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Transcript
Learning/Behaviorism
Operant and Observational
learning
Operant conditioning
• Association between a behavior and a
consequence
E.L. Thorndike
• Puzzle box paradigm
– Learning curve for escape
• Law of effect
– Successful behaviors are likely to be repeated
B.F. Skinner
• Major pioneer of
behaviorism
– All responses can be
scientifically
measured
• Skinner box
– Used to shape
complex behaviors
Learning and association between
a response and a consequence
• Consequence must follow a behavior
• Reinforcement - increases the likelihood of
the response
• Punishment - decreases the likelihood of
the response
Reinforcement
• Positive reinforcement
+
– Adds something desirable
• Negative reinforcement
-
– Takes away something unpleasant
– NOT punishment!!
Reinforcement
• Primary reinforcers - innately satisfying
• Secondary (conditioned) reinforcers associated with satisfaction
Punishment
• Positive punishment
+
– Adds something unpleasant
• Negative punishment
-
– Takes away something desirable
Punishment
• Not simply the opposite of reinforcement
• Creates several unwanted side effects
– Suppresses all behaviors
– Creates fear
– Teaches/increases aggression & cruelty
Extinction
• In the absence of a consequence,
behavior will diminish
Shaping
• Complex behaviors are created by
reinforcing successive approximations of
the desired behavior
– Each response that comes closer to the
desired behavior is rewarded
– Discreet segments of the behavior eventually
comprise the whole behavior
Reinforcement schedules
• Affect speed and retention of learning
• Continuous reinforcement
• Partial reinforcement
– Fixed ratio
– Variable ratio
– Fixed interval
– Variable interval
Generalization and
discrimination
• Generalization
– Organism makes the response beyond the
reward-related context
• Discrimination
– Organism learns the context in which the
behavior will result in the consequence
Applications of operant
conditioning
• Behavior modification
– Applied behavioral therapy
– Animal training
– Teaching children good behaviors and basic
skills
– Increasing employee productivity
Classical and Operant
conditioning
• Contrast
– Classical conditioning creates an automatic response
– Operant conditioning teaches an association between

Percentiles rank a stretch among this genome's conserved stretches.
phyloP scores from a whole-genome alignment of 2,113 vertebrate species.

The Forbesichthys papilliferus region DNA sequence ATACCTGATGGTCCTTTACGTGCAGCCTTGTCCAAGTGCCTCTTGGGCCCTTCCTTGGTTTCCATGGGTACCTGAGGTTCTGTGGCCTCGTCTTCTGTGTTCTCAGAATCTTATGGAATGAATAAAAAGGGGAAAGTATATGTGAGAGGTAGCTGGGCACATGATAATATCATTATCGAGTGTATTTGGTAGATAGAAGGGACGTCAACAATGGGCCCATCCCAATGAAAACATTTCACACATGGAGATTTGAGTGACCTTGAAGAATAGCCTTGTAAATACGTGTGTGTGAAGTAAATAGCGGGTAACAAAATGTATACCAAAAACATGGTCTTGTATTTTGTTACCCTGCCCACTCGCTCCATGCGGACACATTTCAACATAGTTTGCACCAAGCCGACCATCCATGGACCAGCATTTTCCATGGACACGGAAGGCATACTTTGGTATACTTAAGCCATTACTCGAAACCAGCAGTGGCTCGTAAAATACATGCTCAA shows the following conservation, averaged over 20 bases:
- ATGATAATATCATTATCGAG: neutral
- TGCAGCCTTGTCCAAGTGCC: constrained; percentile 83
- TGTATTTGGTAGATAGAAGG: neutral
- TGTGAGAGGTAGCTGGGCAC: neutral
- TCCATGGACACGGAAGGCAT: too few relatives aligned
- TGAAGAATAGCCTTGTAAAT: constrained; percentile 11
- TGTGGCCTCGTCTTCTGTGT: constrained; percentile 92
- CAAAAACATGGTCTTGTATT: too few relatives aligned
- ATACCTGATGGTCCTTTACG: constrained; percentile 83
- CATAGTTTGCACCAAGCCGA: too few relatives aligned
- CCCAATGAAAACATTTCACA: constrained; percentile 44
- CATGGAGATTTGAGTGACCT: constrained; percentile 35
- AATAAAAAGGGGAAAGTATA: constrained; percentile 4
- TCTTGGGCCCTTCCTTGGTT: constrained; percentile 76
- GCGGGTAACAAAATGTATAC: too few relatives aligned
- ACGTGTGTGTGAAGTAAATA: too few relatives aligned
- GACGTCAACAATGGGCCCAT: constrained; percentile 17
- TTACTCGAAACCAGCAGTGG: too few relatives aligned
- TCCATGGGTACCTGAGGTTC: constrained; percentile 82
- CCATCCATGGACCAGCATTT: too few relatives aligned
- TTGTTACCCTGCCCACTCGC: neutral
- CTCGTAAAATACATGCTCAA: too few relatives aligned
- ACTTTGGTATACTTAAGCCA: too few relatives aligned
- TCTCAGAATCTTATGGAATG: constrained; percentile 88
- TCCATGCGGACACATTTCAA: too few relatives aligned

behavior and consequence
• Compare
– Associative learning, involving:
•
•
•
•
Acquisition
Extinction
Generalization
Discrimination
– Both influenced by biological and cognitive
predispositions
Biological predispositions
• Learning is constrained by biology
– Associations are learned when they are
naturally adaptive
– Training that override biological tendencies is
short-lived
• Example: Performing pig
Biological predispositions
• Animals learn associations between
biologically relevant stimuli very quickly
– John Garcia - taste aversion & one-trial
conditioning
Cognitive processes Latent learning
• Depends on and demonstrates cognitive
processes in operant conditioning
• Tolman’s hungry rats
• Memory processes store the learning
– Not all learning is an immediate behavioral
response to a stimulus or potential
consequence
Cognitive processes Motivation
• Affects behavioral performance
• Intrinsic motivation
– Intrinsic rewards
• Extrinsic motivation
– Extrinsic rewards
Motivation
• Rewards may undermine intrinsic
motivation
– Humans have a tendency to view external
rewards as the motivation to perform a task
– Intrinsic interest is diminished
• Rewards for good work do not diminish
intrinsic motivation
– Reward based on confidence and pride in
hard work can support intrinsic motivation
Motivation
• Rewards undermine intrinsic motivation by
turning a naturally rewarding situation into
a “job”
– People focus on external rewards
– Obscures the value of intrinsic rewards
Observational learning
• Animals and humans learn through
watching and imitating others
• Part of typical development
Observational learning
• Observational learning utilizes mirror
neurons
– Neurons in the frontal cortex
– Respond to observation of activity and
emotion
Albert Bandura
• Observational learning relies on watching
another’s behavior and observing the
outcome
• Bobo doll study
Positive observational learning
• Modeling/observation of prosocial
behaviors increases the occurrence of
those behaviors
– Children who observe regular prosocial
behaviors engage in those behaviors and
exhibit prosocial attitudes
– Adult behavior can also be influenced by
prosocial behaviors
Negative observational learning
• Modeling/observation of negative
behaviors can have antisocial effects
– Children exposed to violence are more
aggressive
• Immediate and delayed effects of exposure to
violence
• Likelihood of abused children becoming abusers
Negative observational learning
• Television is a model of many negative
behaviors
– Correlation
– Causation
• Effects of media violence on attitudes and
behaviors
– Imitation
• Media provides a script
– Desensitization
• Overexposure diminishes the meaning of violence